Chicago Police Department Superintendent resigns after Mayor Lori Lightfoot is defeated

CHICAGO — David O. Brown, the embattled superintendent of the Chicago Police Department, announced his resignation on Wednesday after Mayor Lori Lightfoot was on the heels in a mayoral race dominated by voter concerns about public safety.

Superintendent Brown’s resignation takes effect March 16.

After Ms Lightfoot lost her bid for a second term on Tuesday, the speedy departure of her handpicked police commissioner was all but certain. Both mayoral candidates running the April 4 runoff, Paul Vallas and Brandon Johnson, had said they intended to fire Mr. Brown if he was elected.

In a statement, Mr. Brown said he has accepted a position as chief operating officer for a personal injury law firm in Texas.

“It has been an honor and a privilege to work with the courageous men and women of the Chicago Police Department,” he said. “I will continue to pray that all officers return safely to their families at the end of their shift. May the Lord bless the city of Chicago and the men and women who serve and protect this great city.”

Ms Lightfoot commended the superintendent for his department’s work in recovering illegal guns and reducing violent crime and for hiring 950 new hires for the department in 2022. Eric Carter, the first assistant superintendent, will serve as interim superintendent until A new mayor will be sworn into office in May, Ms. Lightfoot said.

Superintendent Brown, a former chief of the Dallas Police Department, was hired by Ms. Lightfoot in April 2020 to lead the Chicago Police Department. At the time, he was hailed as a reformer who had increased transparency and diversity in the department and initiated a de-escalation in officer training.

He rose to national prominence for leading the Dallas department during a tragedy that rocked the country: In 2016, a black man intent on killing white officials fatally shot five police officers in downtown Dallas while the country was mourning the deaths of two black Men was shaken by police in Louisiana and Minnesota.

Asked how he would bridge the gap between the two fraternities — black and blue — Superintendent Brown told a news conference at the time, “I’ve been black for a long time, so it’s not a big bridge for me.”

When Mr. Brown arrived in Chicago, the coronavirus pandemic had just begun, and a crime wave that would sweep the nation was sweeping the city.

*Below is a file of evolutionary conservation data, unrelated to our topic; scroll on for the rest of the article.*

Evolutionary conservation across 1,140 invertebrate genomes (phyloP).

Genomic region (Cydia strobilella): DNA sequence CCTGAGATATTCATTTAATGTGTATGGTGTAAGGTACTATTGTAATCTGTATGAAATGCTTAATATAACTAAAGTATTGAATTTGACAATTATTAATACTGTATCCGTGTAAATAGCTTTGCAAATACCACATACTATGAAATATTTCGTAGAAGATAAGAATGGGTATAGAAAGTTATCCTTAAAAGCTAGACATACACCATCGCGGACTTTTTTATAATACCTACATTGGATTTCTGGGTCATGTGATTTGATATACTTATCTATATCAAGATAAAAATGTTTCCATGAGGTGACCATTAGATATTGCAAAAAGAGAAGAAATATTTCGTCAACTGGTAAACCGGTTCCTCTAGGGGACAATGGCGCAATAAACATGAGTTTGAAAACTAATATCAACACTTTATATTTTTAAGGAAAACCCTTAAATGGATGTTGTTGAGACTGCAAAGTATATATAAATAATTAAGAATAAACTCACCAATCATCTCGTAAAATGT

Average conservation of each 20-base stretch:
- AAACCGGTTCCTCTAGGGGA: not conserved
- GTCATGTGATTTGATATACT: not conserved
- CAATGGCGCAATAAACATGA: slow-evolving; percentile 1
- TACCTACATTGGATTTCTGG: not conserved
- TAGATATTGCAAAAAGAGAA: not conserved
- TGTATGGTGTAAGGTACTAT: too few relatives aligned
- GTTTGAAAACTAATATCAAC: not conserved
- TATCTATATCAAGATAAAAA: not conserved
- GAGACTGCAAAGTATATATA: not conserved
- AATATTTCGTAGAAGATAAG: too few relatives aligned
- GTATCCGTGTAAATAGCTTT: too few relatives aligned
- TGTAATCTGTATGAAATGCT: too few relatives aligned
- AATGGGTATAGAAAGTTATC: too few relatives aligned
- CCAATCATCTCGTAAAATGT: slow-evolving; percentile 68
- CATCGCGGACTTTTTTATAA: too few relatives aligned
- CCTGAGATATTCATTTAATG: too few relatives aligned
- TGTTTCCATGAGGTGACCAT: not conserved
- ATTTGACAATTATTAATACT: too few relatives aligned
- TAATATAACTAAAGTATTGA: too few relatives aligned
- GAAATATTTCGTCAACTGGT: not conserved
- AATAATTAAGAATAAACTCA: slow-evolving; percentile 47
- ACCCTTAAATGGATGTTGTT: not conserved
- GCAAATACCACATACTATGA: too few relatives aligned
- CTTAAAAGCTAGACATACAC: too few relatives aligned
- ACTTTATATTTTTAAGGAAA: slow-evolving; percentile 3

But he soon came under fire for his handling of protests, looting and civil unrest in Chicago in the summer of 2020 following the killing of George Floyd in Minneapolis.

Joseph Ferguson, the city’s inspector general at the time, released a report in 2021 detailing the flaws in Superintendent Brown’s response and blaming the city’s officials for “poor coordination, inconsistency and confusion” that left police “outflanked, inadequately equipped.” and was unprepared for the scale of the protests and riots they faced in downtown and in the boroughs of Chicago.”

Under Superintendent Brown, Chicago homicides rose to generational highs. He has also endured complaints from rank and file officials, who often said they were exhausted and understaffed, and the pace of retirements has accelerated in recent years.

Rev. Ira Acree, a pastor in a Chicago West Side neighborhood hit hard by gun violence, said he viewed Mr. Brown as a competent law enforcement officer.

“However, I think he was overwhelmed,” he said, noting that Mr. Brown had just started his job when the pandemic and the rise in national crime hit. “He didn’t have the level of familiarity needed to inspire a police department that already had low morale.”

Ms. Lightfoot said during her campaign that she intended to keep Superintendent Brown in office if she were re-elected, but there were signs he would be leaving whether or not the mayor was re-elected: The Chicago Sun-Times reported last month that Mr. Brown would have reached the department’s mandatory retirement age of 63 in October. Chicago Police Department Superintendent resigns after Mayor Lori Lightfoot is defeated

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